From the Editors: May 23, 2018
Can Anybody Find Me Nobody to Love?
I ain't got noooobody.
I ain't got nobody.
I ain't got no body either.
Throughout the decades, three beheaded picaresque skulls have been reciting these lines ad infinitum. Are they acting out some sort of Sisyphean curse for all of time, or is it just until the lights go out? Either way, it's a simple play on words, transitioning from solitude to beheadedness in a matter of seconds. The first starts with a low bellow, then the second agrees. The third skull chimes in — his voice eerily similar to Curly Howard of The Three Stooges — to hammer home the vaudevillian punchline. Whistles, air horns, and hissing smoke work in chorus create a great cacophony of that we've come to know and love. It's the Pirate's Cove, a funhouse adorned with a giant fiberglass Captain Hook on its roof. It sits in the northwest corner of an amusement park in Northwest Pennsylvania. It gives many people joy. First built in 1972, it has a sibling close by, two year the elder, called the Whacky Shack. Both were designed by Bill Tracy, the master of what's known on the amusement circuit as "dark rides." These rides live on year after year, surviving on a combination of camp, nostalgia, and a love for the quaintly bizarre. Matt Swanseger has unearthed a good deal of information on Tracy, his history, and his legacy. In tandem, Jonathan Burdick has brought you a historical overview of the park itself, our own precious "woods by the sea," Waldameer Park and Water World.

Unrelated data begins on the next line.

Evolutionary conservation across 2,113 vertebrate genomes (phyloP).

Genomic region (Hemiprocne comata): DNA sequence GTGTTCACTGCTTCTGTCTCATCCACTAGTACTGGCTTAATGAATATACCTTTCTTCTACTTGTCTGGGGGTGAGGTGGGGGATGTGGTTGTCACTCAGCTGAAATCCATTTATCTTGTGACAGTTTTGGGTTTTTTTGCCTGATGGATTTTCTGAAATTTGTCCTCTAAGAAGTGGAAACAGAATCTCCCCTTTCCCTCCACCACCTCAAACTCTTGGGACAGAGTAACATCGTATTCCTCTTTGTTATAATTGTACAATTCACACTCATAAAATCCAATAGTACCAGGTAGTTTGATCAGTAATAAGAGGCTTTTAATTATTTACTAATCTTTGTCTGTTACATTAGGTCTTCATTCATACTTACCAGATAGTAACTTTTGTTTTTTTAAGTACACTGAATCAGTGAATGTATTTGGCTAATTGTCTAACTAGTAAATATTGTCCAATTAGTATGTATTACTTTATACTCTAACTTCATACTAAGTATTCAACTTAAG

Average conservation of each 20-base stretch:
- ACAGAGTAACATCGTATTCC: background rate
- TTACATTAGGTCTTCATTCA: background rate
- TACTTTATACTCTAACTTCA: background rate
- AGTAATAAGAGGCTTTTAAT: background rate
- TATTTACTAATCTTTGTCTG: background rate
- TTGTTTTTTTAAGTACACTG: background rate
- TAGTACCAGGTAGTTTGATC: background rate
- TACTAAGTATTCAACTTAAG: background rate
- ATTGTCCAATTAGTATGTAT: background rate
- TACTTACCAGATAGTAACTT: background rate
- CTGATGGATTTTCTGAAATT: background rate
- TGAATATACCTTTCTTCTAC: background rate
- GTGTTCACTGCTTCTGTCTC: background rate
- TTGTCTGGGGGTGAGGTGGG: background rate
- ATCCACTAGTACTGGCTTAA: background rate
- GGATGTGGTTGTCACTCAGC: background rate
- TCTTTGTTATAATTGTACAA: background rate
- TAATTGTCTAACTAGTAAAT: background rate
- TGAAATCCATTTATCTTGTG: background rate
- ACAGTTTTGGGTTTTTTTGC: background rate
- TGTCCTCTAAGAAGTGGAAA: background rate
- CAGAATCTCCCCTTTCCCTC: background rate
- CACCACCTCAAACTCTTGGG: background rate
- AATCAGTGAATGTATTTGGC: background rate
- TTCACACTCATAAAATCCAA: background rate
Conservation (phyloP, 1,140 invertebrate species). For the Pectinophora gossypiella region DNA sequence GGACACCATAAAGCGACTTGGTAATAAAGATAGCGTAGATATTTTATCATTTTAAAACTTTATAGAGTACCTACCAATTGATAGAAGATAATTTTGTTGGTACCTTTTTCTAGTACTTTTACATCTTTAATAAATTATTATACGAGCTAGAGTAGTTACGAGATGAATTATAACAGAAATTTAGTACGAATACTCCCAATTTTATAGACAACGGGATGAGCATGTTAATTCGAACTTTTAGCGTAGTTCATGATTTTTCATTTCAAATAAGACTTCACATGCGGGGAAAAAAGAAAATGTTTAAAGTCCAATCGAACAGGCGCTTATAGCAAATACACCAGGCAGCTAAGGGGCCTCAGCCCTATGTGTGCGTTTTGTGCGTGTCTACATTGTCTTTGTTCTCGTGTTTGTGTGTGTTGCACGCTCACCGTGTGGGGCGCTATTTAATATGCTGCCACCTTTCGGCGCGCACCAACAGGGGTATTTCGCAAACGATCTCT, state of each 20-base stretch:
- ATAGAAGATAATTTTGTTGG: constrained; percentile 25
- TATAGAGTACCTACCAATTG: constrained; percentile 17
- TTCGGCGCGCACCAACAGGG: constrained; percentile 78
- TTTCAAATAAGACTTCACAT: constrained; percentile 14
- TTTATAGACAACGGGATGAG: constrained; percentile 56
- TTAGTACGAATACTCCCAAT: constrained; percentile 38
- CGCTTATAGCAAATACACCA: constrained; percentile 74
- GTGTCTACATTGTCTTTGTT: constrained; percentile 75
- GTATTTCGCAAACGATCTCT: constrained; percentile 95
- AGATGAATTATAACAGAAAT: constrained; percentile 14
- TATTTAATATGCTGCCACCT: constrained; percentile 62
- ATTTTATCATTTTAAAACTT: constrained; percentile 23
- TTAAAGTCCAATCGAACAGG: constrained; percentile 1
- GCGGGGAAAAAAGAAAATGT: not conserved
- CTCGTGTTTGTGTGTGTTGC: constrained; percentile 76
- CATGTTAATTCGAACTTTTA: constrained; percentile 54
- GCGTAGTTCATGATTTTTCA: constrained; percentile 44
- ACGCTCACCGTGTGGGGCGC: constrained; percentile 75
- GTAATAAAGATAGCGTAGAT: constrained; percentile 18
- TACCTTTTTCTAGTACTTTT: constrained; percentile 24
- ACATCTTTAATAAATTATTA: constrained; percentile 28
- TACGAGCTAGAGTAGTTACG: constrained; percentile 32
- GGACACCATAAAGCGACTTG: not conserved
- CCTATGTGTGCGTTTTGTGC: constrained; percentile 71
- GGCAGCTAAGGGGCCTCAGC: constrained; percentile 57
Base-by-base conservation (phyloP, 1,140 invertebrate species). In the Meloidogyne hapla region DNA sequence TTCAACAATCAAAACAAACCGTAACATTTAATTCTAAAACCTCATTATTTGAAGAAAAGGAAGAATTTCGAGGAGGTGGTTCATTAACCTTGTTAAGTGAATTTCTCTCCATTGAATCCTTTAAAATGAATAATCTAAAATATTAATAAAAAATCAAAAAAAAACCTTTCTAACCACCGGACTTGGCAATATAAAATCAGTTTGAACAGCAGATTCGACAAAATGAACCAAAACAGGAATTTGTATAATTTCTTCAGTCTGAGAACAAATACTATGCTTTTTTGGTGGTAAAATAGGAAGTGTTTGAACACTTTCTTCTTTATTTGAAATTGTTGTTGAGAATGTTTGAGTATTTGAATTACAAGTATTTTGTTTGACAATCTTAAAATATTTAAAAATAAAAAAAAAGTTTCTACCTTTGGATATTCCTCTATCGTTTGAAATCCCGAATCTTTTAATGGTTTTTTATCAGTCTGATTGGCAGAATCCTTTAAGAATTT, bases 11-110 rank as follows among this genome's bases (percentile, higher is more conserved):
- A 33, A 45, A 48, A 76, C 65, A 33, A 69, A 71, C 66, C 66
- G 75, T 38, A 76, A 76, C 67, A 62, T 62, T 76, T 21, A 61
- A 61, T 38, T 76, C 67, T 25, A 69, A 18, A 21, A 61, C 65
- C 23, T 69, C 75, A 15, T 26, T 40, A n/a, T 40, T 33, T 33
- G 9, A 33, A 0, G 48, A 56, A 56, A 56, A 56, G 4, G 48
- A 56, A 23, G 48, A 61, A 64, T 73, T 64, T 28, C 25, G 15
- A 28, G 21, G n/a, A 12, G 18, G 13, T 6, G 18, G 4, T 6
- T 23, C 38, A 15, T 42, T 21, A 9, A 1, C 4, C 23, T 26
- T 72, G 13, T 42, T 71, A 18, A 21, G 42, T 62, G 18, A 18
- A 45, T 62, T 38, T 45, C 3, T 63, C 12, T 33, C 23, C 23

Forgoing the greased tracks of other carnival rides, the Pirate's Cove is a walkthrough attraction, bucking the most basic definition of an actual "ride." Walkability is something not only valued by pirates, but also by city planners and those giving urban critiques. There are, as it stands, only a finite number of these experts in the world and one of them happens to be Philip Langdon. Journalist and Erie City Council member Liz Allen caught up with, fresh off the publication of his book Within Walking Distance: Creating Livable Communities for All. Ease of walkability builds stronger communities, which reasons that fewer individuals will feel like they have nobody in their life.
Sadly, places that had fewer bodies in them on May 15, 2018, turned out to be polling stations. With a turnout of just over 20 percent, the primary elections decided the fate of many important races. Some are very nearly sealed, thanks to voting demographics, while some will become battlegrounds come midterms in November. Ben Speggen takes a look at these numbers, and gives a rundown and analysis of what may be to come.
Whilst May gives way to June, let's hope we all have somebody we can enjoy the summer months with. As it turns out, these lamenting pirate heads have been incorrect for years. They've each been maintaining a stable, albeit nontraditional, relationship for 46 years now. To give new meaning to the closing line of Some Like It Hot: "nobody's perfect."